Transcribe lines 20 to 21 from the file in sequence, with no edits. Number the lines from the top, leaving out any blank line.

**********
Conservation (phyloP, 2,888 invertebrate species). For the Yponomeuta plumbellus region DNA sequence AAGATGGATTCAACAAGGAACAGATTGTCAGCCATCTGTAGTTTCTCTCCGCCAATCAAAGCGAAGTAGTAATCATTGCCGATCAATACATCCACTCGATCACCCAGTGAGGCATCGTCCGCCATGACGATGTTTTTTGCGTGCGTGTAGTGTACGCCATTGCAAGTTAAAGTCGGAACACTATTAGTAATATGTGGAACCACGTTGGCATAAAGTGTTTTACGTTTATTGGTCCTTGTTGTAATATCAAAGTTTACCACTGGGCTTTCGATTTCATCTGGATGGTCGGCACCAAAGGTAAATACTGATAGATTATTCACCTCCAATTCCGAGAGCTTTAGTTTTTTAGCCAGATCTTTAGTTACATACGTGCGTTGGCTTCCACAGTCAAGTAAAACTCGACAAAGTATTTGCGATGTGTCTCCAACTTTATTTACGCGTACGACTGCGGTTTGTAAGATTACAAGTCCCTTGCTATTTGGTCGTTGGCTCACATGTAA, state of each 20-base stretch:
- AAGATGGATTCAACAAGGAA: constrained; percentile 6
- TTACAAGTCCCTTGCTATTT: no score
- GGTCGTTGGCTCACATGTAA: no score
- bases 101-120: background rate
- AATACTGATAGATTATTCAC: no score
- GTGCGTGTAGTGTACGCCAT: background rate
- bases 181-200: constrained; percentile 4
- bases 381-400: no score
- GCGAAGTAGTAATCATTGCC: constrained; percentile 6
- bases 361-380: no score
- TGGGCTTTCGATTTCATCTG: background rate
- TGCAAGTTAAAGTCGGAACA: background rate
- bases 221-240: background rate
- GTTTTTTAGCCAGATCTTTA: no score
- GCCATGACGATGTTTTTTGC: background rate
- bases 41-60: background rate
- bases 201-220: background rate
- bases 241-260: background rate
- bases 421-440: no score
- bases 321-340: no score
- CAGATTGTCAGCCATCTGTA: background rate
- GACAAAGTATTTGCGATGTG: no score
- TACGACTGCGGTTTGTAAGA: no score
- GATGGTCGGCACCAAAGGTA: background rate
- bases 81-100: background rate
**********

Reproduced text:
- bases 421-440: no score
- bases 321-340: no score